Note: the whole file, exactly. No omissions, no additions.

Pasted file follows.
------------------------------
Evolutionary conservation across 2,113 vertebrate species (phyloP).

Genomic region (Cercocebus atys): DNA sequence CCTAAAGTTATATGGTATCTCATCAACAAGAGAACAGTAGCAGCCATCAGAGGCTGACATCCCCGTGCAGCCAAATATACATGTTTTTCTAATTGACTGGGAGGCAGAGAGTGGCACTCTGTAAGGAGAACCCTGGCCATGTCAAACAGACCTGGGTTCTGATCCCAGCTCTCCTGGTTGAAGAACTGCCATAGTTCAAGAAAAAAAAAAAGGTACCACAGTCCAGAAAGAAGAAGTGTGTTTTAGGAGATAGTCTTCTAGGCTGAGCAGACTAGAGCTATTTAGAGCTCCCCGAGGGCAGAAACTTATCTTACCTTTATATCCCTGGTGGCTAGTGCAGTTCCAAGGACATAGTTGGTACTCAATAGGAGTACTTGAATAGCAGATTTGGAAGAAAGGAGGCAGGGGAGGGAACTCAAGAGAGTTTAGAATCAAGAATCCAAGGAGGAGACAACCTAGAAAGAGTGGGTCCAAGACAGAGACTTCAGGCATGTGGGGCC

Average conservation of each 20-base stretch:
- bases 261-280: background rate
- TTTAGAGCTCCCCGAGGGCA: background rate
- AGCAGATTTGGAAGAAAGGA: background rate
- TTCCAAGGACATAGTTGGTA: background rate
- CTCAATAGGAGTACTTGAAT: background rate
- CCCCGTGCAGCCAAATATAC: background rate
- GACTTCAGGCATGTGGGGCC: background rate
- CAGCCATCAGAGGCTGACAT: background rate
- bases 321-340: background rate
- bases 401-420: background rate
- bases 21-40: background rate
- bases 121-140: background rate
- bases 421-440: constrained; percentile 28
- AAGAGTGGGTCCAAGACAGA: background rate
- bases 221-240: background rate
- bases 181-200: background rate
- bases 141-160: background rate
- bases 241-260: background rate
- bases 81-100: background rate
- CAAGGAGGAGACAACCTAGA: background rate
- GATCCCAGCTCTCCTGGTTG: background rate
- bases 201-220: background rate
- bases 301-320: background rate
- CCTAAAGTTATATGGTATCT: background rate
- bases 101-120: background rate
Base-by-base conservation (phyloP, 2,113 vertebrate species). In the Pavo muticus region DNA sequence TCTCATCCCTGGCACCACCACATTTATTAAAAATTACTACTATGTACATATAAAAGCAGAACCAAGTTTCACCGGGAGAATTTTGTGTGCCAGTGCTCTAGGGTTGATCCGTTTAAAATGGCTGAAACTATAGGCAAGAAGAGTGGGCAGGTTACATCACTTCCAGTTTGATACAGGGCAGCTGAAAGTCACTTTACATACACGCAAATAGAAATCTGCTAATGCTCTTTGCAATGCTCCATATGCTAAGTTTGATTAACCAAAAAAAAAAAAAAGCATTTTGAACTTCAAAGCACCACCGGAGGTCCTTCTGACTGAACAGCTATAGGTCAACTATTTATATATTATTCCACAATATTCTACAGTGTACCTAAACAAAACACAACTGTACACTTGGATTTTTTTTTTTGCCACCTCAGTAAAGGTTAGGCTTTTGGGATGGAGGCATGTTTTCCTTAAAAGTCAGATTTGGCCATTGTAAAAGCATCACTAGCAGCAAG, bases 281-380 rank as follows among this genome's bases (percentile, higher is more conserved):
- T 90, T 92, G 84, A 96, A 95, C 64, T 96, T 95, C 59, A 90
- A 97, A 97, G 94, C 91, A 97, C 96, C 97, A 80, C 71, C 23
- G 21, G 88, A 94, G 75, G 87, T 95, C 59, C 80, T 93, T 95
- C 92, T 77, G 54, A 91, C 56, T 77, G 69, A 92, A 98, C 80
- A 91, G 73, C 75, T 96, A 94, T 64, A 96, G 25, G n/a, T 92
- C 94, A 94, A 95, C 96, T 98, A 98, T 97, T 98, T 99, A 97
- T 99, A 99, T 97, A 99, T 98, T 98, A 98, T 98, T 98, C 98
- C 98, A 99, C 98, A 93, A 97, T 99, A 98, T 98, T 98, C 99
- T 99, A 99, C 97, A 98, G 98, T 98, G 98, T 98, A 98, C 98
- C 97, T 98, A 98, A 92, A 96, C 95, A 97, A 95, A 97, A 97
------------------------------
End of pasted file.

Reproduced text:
Evolutionary conservation across 2,113 vertebrate species (phyloP).

Genomic region (Cercocebus atys): DNA sequence CCTAAAGTTATATGGTATCTCATCAACAAGAGAACAGTAGCAGCCATCAGAGGCTGACATCCCCGTGCAGCCAAATATACATGTTTTTCTAATTGACTGGGAGGCAGAGAGTGGCACTCTGTAAGGAGAACCCTGGCCATGTCAAACAGACCTGGGTTCTGATCCCAGCTCTCCTGGTTGAAGAACTGCCATAGTTCAAGAAAAAAAAAAAGGTACCACAGTCCAGAAAGAAGAAGTGTGTTTTAGGAGATAGTCTTCTAGGCTGAGCAGACTAGAGCTATTTAGAGCTCCCCGAGGGCAGAAACTTATCTTACCTTTATATCCCTGGTGGCTAGTGCAGTTCCAAGGACATAGTTGGTACTCAATAGGAGTACTTGAATAGCAGATTTGGAAGAAAGGAGGCAGGGGAGGGAACTCAAGAGAGTTTAGAATCAAGAATCCAAGGAGGAGACAACCTAGAAAGAGTGGGTCCAAGACAGAGACTTCAGGCATGTGGGGCC

Average conservation of each 20-base stretch:
- bases 261-280: background rate
- TTTAGAGCTCCCCGAGGGCA: background rate
- AGCAGATTTGGAAGAAAGGA: background rate
- TTCCAAGGACATAGTTGGTA: background rate
- CTCAATAGGAGTACTTGAAT: background rate
- CCCCGTGCAGCCAAATATAC: background rate
- GACTTCAGGCATGTGGGGCC: background rate
- CAGCCATCAGAGGCTGACAT: background rate
- bases 321-340: background rate
- bases 401-420: background rate
- bases 21-40: background rate
- bases 121-140: background rate
- bases 421-440: constrained; percentile 28
- AAGAGTGGGTCCAAGACAGA: background rate
- bases 221-240: background rate
- bases 181-200: background rate
- bases 141-160: background rate
- bases 241-260: background rate
- bases 81-100: background rate
- CAAGGAGGAGACAACCTAGA: background rate
- GATCCCAGCTCTCCTGGTTG: background rate
- bases 201-220: background rate
- bases 301-320: background rate
- CCTAAAGTTATATGGTATCT: background rate
- bases 101-120: background rate
Base-by-base conservation (phyloP, 2,113 vertebrate species). In the Pavo muticus region DNA sequence TCTCATCCCTGGCACCACCACATTTATTAAAAATTACTACTATGTACATATAAAAGCAGAACCAAGTTTCACCGGGAGAATTTTGTGTGCCAGTGCTCTAGGGTTGATCCGTTTAAAATGGCTGAAACTATAGGCAAGAAGAGTGGGCAGGTTACATCACTTCCAGTTTGATACAGGGCAGCTGAAAGTCACTTTACATACACGCAAATAGAAATCTGCTAATGCTCTTTGCAATGCTCCATATGCTAAGTTTGATTAACCAAAAAAAAAAAAAAGCATTTTGAACTTCAAAGCACCACCGGAGGTCCTTCTGACTGAACAGCTATAGGTCAACTATTTATATATTATTCCACAATATTCTACAGTGTACCTAAACAAAACACAACTGTACACTTGGATTTTTTTTTTTGCCACCTCAGTAAAGGTTAGGCTTTTGGGATGGAGGCATGTTTTCCTTAAAAGTCAGATTTGGCCATTGTAAAAGCATCACTAGCAGCAAG, bases 281-380 rank as follows among this genome's bases (percentile, higher is more conserved):
- T 90, T 92, G 84, A 96, A 95, C 64, T 96, T 95, C 59, A 90
- A 97, A 97, G 94, C 91, A 97, C 96, C 97, A 80, C 71, C 23
- G 21, G 88, A 94, G 75, G 87, T 95, C 59, C 80, T 93, T 95
- C 92, T 77, G 54, A 91, C 56, T 77, G 69, A 92, A 98, C 80
- A 91, G 73, C 75, T 96, A 94, T 64, A 96, G 25, G n/a, T 92
- C 94, A 94, A 95, C 96, T 98, A 98, T 97, T 98, T 99, A 97
- T 99, A 99, T 97, A 99, T 98, T 98, A 98, T 98, T 98, C 98
- C 98, A 99, C 98, A 93, A 97, T 99, A 98, T 98, T 98, C 99
- T 99, A 99, C 97, A 98, G 98, T 98, G 98, T 98, A 98, C 98
- C 97, T 98, A 98, A 92, A 96, C 95, A 97, A 95, A 97, A 97